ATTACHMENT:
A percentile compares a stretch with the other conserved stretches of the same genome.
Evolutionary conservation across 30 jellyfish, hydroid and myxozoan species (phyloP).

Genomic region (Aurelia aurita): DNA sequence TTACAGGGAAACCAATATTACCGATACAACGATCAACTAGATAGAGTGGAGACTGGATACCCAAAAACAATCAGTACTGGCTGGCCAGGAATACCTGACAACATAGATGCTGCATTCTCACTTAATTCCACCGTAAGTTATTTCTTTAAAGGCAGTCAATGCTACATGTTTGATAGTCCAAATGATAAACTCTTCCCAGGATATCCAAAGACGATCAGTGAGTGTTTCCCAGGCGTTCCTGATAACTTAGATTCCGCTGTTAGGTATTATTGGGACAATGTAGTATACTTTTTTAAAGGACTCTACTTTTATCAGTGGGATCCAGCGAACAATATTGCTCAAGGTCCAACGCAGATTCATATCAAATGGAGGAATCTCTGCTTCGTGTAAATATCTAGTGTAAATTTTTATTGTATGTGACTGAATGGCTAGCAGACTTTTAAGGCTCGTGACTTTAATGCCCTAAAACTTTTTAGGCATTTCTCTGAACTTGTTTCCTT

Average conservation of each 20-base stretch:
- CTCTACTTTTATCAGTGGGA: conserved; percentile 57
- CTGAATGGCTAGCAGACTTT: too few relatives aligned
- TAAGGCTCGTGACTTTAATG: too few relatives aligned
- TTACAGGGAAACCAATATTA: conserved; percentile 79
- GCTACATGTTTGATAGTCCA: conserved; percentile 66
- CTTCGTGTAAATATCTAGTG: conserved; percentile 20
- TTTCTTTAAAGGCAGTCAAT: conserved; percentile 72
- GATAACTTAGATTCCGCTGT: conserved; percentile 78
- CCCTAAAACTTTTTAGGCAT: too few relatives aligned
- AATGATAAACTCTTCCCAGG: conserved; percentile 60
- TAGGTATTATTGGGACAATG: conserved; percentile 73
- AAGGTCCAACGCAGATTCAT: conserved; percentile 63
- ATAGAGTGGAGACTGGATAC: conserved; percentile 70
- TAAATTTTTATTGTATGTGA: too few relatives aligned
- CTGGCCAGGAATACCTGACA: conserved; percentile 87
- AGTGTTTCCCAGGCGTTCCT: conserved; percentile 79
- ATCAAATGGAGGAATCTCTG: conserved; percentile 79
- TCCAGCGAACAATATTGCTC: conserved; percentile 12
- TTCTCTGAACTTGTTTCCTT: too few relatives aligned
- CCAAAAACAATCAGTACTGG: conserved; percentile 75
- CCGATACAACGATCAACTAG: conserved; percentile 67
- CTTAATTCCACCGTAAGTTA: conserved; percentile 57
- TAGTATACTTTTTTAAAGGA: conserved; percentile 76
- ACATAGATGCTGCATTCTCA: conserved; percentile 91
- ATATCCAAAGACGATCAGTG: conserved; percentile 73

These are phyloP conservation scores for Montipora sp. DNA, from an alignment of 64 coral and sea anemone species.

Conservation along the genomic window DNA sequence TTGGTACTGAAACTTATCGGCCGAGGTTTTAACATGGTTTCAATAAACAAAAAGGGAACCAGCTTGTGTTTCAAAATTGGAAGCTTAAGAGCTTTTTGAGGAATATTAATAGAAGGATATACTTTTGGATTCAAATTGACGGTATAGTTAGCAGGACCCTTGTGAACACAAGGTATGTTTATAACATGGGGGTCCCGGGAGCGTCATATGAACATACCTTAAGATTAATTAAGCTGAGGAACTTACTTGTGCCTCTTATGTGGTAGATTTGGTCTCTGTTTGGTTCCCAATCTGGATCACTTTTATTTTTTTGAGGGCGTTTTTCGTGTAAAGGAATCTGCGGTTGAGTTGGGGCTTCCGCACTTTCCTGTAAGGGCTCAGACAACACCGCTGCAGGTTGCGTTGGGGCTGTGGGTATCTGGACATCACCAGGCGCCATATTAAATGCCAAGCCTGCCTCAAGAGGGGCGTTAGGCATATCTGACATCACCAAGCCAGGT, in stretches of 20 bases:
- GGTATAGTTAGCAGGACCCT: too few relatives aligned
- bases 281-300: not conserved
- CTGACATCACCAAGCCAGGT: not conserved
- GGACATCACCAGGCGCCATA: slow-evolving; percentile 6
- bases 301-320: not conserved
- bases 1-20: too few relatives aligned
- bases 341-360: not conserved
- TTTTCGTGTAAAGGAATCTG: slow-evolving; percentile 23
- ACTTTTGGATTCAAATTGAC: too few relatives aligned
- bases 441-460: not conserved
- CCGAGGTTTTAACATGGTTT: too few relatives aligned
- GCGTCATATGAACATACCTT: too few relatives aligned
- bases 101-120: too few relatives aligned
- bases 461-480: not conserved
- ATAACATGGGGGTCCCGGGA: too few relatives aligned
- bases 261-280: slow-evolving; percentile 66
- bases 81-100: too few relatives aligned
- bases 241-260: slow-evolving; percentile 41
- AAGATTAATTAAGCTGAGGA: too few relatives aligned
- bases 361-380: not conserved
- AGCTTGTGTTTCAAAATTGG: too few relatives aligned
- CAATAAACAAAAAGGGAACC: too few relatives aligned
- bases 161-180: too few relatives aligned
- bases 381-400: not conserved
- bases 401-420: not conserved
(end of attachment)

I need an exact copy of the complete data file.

A percentile compares a stretch with the other conserved stretches of the same genome.
Evolutionary conservation across 30 jellyfish, hydroid and myxozoan species (phyloP).

Genomic region (Aurelia aurita): DNA sequence TTACAGGGAAACCAATATTACCGATACAACGATCAACTAGATAGAGTGGAGACTGGATACCCAAAAACAATCAGTACTGGCTGGCCAGGAATACCTGACAACATAGATGCTGCATTCTCACTTAATTCCACCGTAAGTTATTTCTTTAAAGGCAGTCAATGCTACATGTTTGATAGTCCAAATGATAAACTCTTCCCAGGATATCCAAAGACGATCAGTGAGTGTTTCCCAGGCGTTCCTGATAACTTAGATTCCGCTGTTAGGTATTATTGGGACAATGTAGTATACTTTTTTAAAGGACTCTACTTTTATCAGTGGGATCCAGCGAACAATATTGCTCAAGGTCCAACGCAGATTCATATCAAATGGAGGAATCTCTGCTTCGTGTAAATATCTAGTGTAAATTTTTATTGTATGTGACTGAATGGCTAGCAGACTTTTAAGGCTCGTGACTTTAATGCCCTAAAACTTTTTAGGCATTTCTCTGAACTTGTTTCCTT

Average conservation of each 20-base stretch:
- CTCTACTTTTATCAGTGGGA: conserved; percentile 57
- CTGAATGGCTAGCAGACTTT: too few relatives aligned
- TAAGGCTCGTGACTTTAATG: too few relatives aligned
- TTACAGGGAAACCAATATTA: conserved; percentile 79
- GCTACATGTTTGATAGTCCA: conserved; percentile 66
- CTTCGTGTAAATATCTAGTG: conserved; percentile 20
- TTTCTTTAAAGGCAGTCAAT: conserved; percentile 72
- GATAACTTAGATTCCGCTGT: conserved; percentile 78
- CCCTAAAACTTTTTAGGCAT: too few relatives aligned
- AATGATAAACTCTTCCCAGG: conserved; percentile 60
- TAGGTATTATTGGGACAATG: conserved; percentile 73
- AAGGTCCAACGCAGATTCAT: conserved; percentile 63
- ATAGAGTGGAGACTGGATAC: conserved; percentile 70
- TAAATTTTTATTGTATGTGA: too few relatives aligned
- CTGGCCAGGAATACCTGACA: conserved; percentile 87
- AGTGTTTCCCAGGCGTTCCT: conserved; percentile 79
- ATCAAATGGAGGAATCTCTG: conserved; percentile 79
- TCCAGCGAACAATATTGCTC: conserved; percentile 12
- TTCTCTGAACTTGTTTCCTT: too few relatives aligned
- CCAAAAACAATCAGTACTGG: conserved; percentile 75
- CCGATACAACGATCAACTAG: conserved; percentile 67
- CTTAATTCCACCGTAAGTTA: conserved; percentile 57
- TAGTATACTTTTTTAAAGGA: conserved; percentile 76
- ACATAGATGCTGCATTCTCA: conserved; percentile 91
- ATATCCAAAGACGATCAGTG: conserved; percentile 73

These are phyloP conservation scores for Montipora sp. DNA, from an alignment of 64 coral and sea anemone species.

Conservation along the genomic window DNA sequence TTGGTACTGAAACTTATCGGCCGAGGTTTTAACATGGTTTCAATAAACAAAAAGGGAACCAGCTTGTGTTTCAAAATTGGAAGCTTAAGAGCTTTTTGAGGAATATTAATAGAAGGATATACTTTTGGATTCAAATTGACGGTATAGTTAGCAGGACCCTTGTGAACACAAGGTATGTTTATAACATGGGGGTCCCGGGAGCGTCATATGAACATACCTTAAGATTAATTAAGCTGAGGAACTTACTTGTGCCTCTTATGTGGTAGATTTGGTCTCTGTTTGGTTCCCAATCTGGATCACTTTTATTTTTTTGAGGGCGTTTTTCGTGTAAAGGAATCTGCGGTTGAGTTGGGGCTTCCGCACTTTCCTGTAAGGGCTCAGACAACACCGCTGCAGGTTGCGTTGGGGCTGTGGGTATCTGGACATCACCAGGCGCCATATTAAATGCCAAGCCTGCCTCAAGAGGGGCGTTAGGCATATCTGACATCACCAAGCCAGGT, in stretches of 20 bases:
- GGTATAGTTAGCAGGACCCT: too few relatives aligned
- bases 281-300: not conserved
- CTGACATCACCAAGCCAGGT: not conserved
- GGACATCACCAGGCGCCATA: slow-evolving; percentile 6
- bases 301-320: not conserved
- bases 1-20: too few relatives aligned
- bases 341-360: not conserved
- TTTTCGTGTAAAGGAATCTG: slow-evolving; percentile 23
- ACTTTTGGATTCAAATTGAC: too few relatives aligned
- bases 441-460: not conserved
- CCGAGGTTTTAACATGGTTT: too few relatives aligned
- GCGTCATATGAACATACCTT: too few relatives aligned
- bases 101-120: too few relatives aligned
- bases 461-480: not conserved
- ATAACATGGGGGTCCCGGGA: too few relatives aligned
- bases 261-280: slow-evolving; percentile 66
- bases 81-100: too few relatives aligned
- bases 241-260: slow-evolving; percentile 41
- AAGATTAATTAAGCTGAGGA: too few relatives aligned
- bases 361-380: not conserved
- AGCTTGTGTTTCAAAATTGG: too few relatives aligned
- CAATAAACAAAAAGGGAACC: too few relatives aligned
- bases 161-180: too few relatives aligned
- bases 381-400: not conserved
- bases 401-420: not conserved